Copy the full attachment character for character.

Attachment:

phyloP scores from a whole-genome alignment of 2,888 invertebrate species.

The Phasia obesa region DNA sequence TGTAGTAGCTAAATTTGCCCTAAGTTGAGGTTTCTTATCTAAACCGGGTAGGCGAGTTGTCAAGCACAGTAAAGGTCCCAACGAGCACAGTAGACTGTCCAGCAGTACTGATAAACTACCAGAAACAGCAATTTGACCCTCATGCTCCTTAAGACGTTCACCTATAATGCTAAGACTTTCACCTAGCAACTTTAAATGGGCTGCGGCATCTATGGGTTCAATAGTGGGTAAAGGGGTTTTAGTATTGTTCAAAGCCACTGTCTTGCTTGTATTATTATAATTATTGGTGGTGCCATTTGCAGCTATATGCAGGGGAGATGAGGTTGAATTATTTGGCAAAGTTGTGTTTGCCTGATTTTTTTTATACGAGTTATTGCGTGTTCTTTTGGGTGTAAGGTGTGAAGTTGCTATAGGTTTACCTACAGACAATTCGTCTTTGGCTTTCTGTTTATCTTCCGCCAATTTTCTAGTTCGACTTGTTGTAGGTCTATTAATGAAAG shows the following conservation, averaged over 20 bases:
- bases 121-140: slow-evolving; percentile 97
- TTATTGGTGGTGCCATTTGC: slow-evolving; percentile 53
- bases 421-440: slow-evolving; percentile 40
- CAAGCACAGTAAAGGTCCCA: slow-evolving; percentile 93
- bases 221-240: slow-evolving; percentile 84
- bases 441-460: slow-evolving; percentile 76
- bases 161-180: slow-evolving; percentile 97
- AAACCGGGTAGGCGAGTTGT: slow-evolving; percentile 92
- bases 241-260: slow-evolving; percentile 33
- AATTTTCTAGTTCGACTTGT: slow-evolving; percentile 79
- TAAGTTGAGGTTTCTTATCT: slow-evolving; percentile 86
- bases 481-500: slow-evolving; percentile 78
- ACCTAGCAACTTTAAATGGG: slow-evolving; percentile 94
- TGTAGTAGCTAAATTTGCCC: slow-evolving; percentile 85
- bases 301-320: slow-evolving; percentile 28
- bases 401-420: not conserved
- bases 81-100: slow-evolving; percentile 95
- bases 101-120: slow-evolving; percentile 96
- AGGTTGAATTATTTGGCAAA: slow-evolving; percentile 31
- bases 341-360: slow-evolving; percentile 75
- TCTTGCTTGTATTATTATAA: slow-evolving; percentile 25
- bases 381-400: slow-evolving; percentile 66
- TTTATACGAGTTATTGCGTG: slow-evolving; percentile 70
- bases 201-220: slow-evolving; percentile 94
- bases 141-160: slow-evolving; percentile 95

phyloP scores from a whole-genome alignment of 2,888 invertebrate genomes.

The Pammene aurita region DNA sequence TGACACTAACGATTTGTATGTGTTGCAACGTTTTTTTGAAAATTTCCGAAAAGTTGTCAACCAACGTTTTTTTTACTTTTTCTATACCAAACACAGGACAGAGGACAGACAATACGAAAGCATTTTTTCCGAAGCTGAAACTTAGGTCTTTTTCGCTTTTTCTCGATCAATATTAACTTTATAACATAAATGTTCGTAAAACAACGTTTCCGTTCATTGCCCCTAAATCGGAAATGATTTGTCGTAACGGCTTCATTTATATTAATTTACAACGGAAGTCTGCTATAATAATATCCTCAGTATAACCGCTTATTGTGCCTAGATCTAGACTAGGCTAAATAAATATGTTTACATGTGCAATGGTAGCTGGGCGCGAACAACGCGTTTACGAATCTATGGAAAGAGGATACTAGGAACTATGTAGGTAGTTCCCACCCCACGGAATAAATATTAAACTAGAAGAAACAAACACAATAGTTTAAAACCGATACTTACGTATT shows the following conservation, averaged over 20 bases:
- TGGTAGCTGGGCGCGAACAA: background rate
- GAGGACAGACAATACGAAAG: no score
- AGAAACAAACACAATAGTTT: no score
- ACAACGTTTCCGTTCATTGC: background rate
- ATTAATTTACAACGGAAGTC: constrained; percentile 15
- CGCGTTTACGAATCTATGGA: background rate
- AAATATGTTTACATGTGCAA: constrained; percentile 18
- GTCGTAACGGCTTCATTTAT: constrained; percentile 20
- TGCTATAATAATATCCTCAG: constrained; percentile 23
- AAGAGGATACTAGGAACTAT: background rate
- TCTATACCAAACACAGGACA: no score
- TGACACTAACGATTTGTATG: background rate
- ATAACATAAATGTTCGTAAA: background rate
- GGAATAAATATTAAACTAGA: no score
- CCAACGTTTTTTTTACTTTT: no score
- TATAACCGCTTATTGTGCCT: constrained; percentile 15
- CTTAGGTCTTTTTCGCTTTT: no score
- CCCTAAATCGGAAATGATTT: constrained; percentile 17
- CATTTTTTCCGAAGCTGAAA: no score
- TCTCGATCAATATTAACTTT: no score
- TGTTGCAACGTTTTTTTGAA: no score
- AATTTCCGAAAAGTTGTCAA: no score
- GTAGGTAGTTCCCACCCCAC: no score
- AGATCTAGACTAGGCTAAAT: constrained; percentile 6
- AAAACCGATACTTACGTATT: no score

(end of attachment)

phyloP scores from a whole-genome alignment of 2,888 invertebrate species.

The Phasia obesa region DNA sequence TGTAGTAGCTAAATTTGCCCTAAGTTGAGGTTTCTTATCTAAACCGGGTAGGCGAGTTGTCAAGCACAGTAAAGGTCCCAACGAGCACAGTAGACTGTCCAGCAGTACTGATAAACTACCAGAAACAGCAATTTGACCCTCATGCTCCTTAAGACGTTCACCTATAATGCTAAGACTTTCACCTAGCAACTTTAAATGGGCTGCGGCATCTATGGGTTCAATAGTGGGTAAAGGGGTTTTAGTATTGTTCAAAGCCACTGTCTTGCTTGTATTATTATAATTATTGGTGGTGCCATTTGCAGCTATATGCAGGGGAGATGAGGTTGAATTATTTGGCAAAGTTGTGTTTGCCTGATTTTTTTTATACGAGTTATTGCGTGTTCTTTTGGGTGTAAGGTGTGAAGTTGCTATAGGTTTACCTACAGACAATTCGTCTTTGGCTTTCTGTTTATCTTCCGCCAATTTTCTAGTTCGACTTGTTGTAGGTCTATTAATGAAAG shows the following conservation, averaged over 20 bases:
- bases 121-140: slow-evolving; percentile 97
- TTATTGGTGGTGCCATTTGC: slow-evolving; percentile 53
- bases 421-440: slow-evolving; percentile 40
- CAAGCACAGTAAAGGTCCCA: slow-evolving; percentile 93
- bases 221-240: slow-evolving; percentile 84
- bases 441-460: slow-evolving; percentile 76
- bases 161-180: slow-evolving; percentile 97
- AAACCGGGTAGGCGAGTTGT: slow-evolving; percentile 92
- bases 241-260: slow-evolving; percentile 33
- AATTTTCTAGTTCGACTTGT: slow-evolving; percentile 79
- TAAGTTGAGGTTTCTTATCT: slow-evolving; percentile 86
- bases 481-500: slow-evolving; percentile 78
- ACCTAGCAACTTTAAATGGG: slow-evolving; percentile 94
- TGTAGTAGCTAAATTTGCCC: slow-evolving; percentile 85
- bases 301-320: slow-evolving; percentile 28
- bases 401-420: not conserved
- bases 81-100: slow-evolving; percentile 95
- bases 101-120: slow-evolving; percentile 96
- AGGTTGAATTATTTGGCAAA: slow-evolving; percentile 31
- bases 341-360: slow-evolving; percentile 75
- TCTTGCTTGTATTATTATAA: slow-evolving; percentile 25
- bases 381-400: slow-evolving; percentile 66
- TTTATACGAGTTATTGCGTG: slow-evolving; percentile 70
- bases 201-220: slow-evolving; percentile 94
- bases 141-160: slow-evolving; percentile 95

phyloP scores from a whole-genome alignment of 2,888 invertebrate genomes.

The Pammene aurita region DNA sequence TGACACTAACGATTTGTATGTGTTGCAACGTTTTTTTGAAAATTTCCGAAAAGTTGTCAACCAACGTTTTTTTTACTTTTTCTATACCAAACACAGGACAGAGGACAGACAATACGAAAGCATTTTTTCCGAAGCTGAAACTTAGGTCTTTTTCGCTTTTTCTCGATCAATATTAACTTTATAACATAAATGTTCGTAAAACAACGTTTCCGTTCATTGCCCCTAAATCGGAAATGATTTGTCGTAACGGCTTCATTTATATTAATTTACAACGGAAGTCTGCTATAATAATATCCTCAGTATAACCGCTTATTGTGCCTAGATCTAGACTAGGCTAAATAAATATGTTTACATGTGCAATGGTAGCTGGGCGCGAACAACGCGTTTACGAATCTATGGAAAGAGGATACTAGGAACTATGTAGGTAGTTCCCACCCCACGGAATAAATATTAAACTAGAAGAAACAAACACAATAGTTTAAAACCGATACTTACGTATT shows the following conservation, averaged over 20 bases:
- TGGTAGCTGGGCGCGAACAA: background rate
- GAGGACAGACAATACGAAAG: no score
- AGAAACAAACACAATAGTTT: no score
- ACAACGTTTCCGTTCATTGC: background rate
- ATTAATTTACAACGGAAGTC: constrained; percentile 15
- CGCGTTTACGAATCTATGGA: background rate
- AAATATGTTTACATGTGCAA: constrained; percentile 18
- GTCGTAACGGCTTCATTTAT: constrained; percentile 20
- TGCTATAATAATATCCTCAG: constrained; percentile 23
- AAGAGGATACTAGGAACTAT: background rate
- TCTATACCAAACACAGGACA: no score
- TGACACTAACGATTTGTATG: background rate
- ATAACATAAATGTTCGTAAA: background rate
- GGAATAAATATTAAACTAGA: no score
- CCAACGTTTTTTTTACTTTT: no score
- TATAACCGCTTATTGTGCCT: constrained; percentile 15
- CTTAGGTCTTTTTCGCTTTT: no score
- CCCTAAATCGGAAATGATTT: constrained; percentile 17
- CATTTTTTCCGAAGCTGAAA: no score
- TCTCGATCAATATTAACTTT: no score
- TGTTGCAACGTTTTTTTGAA: no score
- AATTTCCGAAAAGTTGTCAA: no score
- GTAGGTAGTTCCCACCCCAC: no score
- AGATCTAGACTAGGCTAAAT: constrained; percentile 6
- AAAACCGATACTTACGTATT: no score